Potassium intake, stroke, and cardiovascular disease : a meta-analysis of prospective studies
D'Elia, Lanfranco, Barba, Gianvincenzo, Cappuccio, Francesco and Strazzullo, Pasquale. (2011) Potassium intake, stroke, and cardiovascular disease : a meta-analysis of prospective studies. Journal of the American College of Cardiology, Vol.57 (No.10). pp. 1210-1219. ISSN 0735-1097Full text not available from this repository.
Official URL: http://dx.doi.org/10.1016/j.jacc.2010.09.070
Objectives The objective of this study was to assess the relation between the level of habitual potassium intake and the incidence of cardiovascular disease (CVD).
Background Prospective cohort studies have evaluated the relationship between habitual potassium intake and incidence of vascular disease, but their results have not been not entirely consistent.
Methods We performed a systematic search for prospective studies published, without language restrictions (1966 to December 2009). Criteria for inclusion were prospective adult population study, assessment of baseline potassium intake, assessment of vascular events as outcome, and follow-up of at least 4 years. For each study, relative risks (RRs) and 95% confidence intervals (CIs) were extracted and pooled using a random-effect model, weighted for the inverse of the variance. Heterogeneity, publication bias, subgroup, and meta-regression analyses were performed.
Results Eleven studies were identified, providing 15 cohort samples that included 247,510 male and female participants (follow-up 5 to 19 years), 7,066 strokes, 3,058 coronary heart disease (CHD) events, and 2,497 total CVD events. Potassium intake was assessed by 24-h dietary recall (n = 2), food frequency questionnaire (n = 6), or 24-h urinary excretion (n = 3). In the pooled analysis, a 1.64-g (42 mmol) per day higher potassium intake was associated with a 21% lower risk of stroke (RR: 0.79; 95% CI: 0.68 to 0.90; p = 0.0007), with a trend toward lower risk of CHD and total CVD that attained statistical significance after the exclusion of a single cohort, based on sensitivity analysis (RR: 0.93; 95% CI: 0.87 to 0.99; p = 0.03 and RR: 0.74; 95% CI: 0.60 to 0.91; p = 0.0037).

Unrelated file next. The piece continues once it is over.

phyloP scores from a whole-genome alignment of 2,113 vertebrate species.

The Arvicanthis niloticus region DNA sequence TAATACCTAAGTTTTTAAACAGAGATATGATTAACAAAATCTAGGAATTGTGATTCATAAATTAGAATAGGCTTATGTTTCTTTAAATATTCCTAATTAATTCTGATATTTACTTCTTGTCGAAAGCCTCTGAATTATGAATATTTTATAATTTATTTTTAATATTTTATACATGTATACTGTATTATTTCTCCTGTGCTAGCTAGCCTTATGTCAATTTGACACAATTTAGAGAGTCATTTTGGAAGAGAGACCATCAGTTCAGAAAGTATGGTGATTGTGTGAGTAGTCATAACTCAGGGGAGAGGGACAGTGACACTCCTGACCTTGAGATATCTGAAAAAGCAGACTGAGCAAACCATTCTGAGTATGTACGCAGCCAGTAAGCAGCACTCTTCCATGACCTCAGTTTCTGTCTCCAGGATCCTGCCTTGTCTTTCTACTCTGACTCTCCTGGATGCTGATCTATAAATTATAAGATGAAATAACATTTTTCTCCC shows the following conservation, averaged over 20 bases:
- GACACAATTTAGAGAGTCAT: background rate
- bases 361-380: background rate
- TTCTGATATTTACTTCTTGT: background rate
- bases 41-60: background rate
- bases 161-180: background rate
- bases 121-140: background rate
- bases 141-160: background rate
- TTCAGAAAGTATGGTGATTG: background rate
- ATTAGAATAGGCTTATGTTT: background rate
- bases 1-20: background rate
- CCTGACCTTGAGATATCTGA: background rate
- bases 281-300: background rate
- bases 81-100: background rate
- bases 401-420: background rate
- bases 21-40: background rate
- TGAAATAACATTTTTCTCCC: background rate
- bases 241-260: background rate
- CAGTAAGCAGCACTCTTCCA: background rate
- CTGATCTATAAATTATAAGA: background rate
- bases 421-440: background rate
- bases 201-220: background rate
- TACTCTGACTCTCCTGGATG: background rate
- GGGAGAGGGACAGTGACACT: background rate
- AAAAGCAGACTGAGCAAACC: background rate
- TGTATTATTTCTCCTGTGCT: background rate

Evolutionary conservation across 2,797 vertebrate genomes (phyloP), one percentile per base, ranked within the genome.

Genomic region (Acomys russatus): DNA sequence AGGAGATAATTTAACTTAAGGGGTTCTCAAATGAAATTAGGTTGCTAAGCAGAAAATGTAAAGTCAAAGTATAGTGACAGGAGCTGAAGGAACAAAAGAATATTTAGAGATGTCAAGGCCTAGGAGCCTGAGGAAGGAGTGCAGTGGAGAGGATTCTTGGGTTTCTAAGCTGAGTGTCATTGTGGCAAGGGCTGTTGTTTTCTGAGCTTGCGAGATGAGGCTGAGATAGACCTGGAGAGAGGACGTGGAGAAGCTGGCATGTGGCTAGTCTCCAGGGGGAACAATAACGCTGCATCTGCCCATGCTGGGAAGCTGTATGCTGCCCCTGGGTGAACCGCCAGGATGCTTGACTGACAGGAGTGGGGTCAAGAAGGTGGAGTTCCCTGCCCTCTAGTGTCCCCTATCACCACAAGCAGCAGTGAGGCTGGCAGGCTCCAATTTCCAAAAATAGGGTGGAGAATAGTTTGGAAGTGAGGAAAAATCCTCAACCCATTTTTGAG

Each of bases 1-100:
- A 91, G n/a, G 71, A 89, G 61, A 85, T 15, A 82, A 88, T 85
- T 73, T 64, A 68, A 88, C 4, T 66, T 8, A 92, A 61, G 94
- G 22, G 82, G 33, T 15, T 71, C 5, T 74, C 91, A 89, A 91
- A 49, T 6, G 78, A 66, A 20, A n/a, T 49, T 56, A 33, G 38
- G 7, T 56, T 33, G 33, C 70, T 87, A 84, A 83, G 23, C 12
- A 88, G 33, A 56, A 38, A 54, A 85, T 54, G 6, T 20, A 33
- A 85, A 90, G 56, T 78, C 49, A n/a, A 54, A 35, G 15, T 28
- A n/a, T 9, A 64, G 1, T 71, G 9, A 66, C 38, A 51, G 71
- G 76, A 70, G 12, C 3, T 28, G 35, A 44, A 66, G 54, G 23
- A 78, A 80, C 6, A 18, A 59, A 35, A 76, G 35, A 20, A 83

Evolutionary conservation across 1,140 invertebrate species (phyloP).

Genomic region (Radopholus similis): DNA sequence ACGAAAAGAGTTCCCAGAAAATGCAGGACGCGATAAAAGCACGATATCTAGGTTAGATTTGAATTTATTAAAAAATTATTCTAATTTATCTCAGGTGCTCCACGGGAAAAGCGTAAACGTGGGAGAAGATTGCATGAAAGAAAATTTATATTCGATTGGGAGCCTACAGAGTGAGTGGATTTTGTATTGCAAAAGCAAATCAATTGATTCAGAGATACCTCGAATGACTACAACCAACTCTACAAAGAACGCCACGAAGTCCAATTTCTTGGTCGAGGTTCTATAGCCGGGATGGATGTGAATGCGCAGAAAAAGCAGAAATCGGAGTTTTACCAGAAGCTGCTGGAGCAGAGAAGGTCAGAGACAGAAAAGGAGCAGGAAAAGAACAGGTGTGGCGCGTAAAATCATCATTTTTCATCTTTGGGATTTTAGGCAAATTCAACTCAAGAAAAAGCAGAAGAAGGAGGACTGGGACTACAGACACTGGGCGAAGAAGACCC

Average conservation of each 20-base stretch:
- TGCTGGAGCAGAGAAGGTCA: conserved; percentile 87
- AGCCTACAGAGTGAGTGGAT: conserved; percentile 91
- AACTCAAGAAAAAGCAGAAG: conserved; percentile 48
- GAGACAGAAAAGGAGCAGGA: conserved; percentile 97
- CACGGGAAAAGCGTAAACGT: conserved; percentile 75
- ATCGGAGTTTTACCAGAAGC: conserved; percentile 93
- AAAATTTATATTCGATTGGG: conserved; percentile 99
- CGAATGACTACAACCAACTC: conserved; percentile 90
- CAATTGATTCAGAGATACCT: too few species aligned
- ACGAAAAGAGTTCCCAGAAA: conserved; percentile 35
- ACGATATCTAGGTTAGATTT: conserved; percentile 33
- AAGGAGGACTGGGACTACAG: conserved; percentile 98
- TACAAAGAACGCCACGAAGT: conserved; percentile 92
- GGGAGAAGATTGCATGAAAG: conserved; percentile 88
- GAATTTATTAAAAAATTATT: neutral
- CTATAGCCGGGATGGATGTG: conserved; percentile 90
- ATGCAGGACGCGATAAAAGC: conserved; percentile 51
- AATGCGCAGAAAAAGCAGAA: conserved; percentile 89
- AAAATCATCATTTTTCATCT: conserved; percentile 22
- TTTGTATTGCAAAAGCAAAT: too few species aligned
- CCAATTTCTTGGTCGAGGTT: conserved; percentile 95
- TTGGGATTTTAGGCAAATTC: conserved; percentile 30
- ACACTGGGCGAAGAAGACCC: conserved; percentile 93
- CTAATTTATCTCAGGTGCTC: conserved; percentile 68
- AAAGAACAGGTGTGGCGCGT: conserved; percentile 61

Conclusions Higher dietary potassium intake is associated with lower rates of stroke and might also reduce the risk of CHD and total CVD. These results support recommendations for higher consumption of potassium-rich foods to prevent vascular diseases. (J Am Coll Cardiol 2011;57:1210-9) (C) 2011 by the American College of Cardiology Foundation
|Item Type:||Journal Article|
|Subjects:||R Medicine > R Medicine (General)|
|Divisions:||Faculty of Medicine > Warwick Medical School > Biomedical Sciences > Translational & Experimental Medicine > Metabolic and Vascular Health (- until July 2016)
Faculty of Medicine > Warwick Medical School
|Journal or Publication Title:||Journal of the American College of Cardiology|
|Official Date:||8 March 2011|
|Page Range:||pp. 1210-1219|
|Access rights to Published version:||Restricted or Subscription Access|
|Funder:||European Commision (EC), Regione Basilicata|
|Grant number:||FP7-HEALTH-2007-201550 (EC)|
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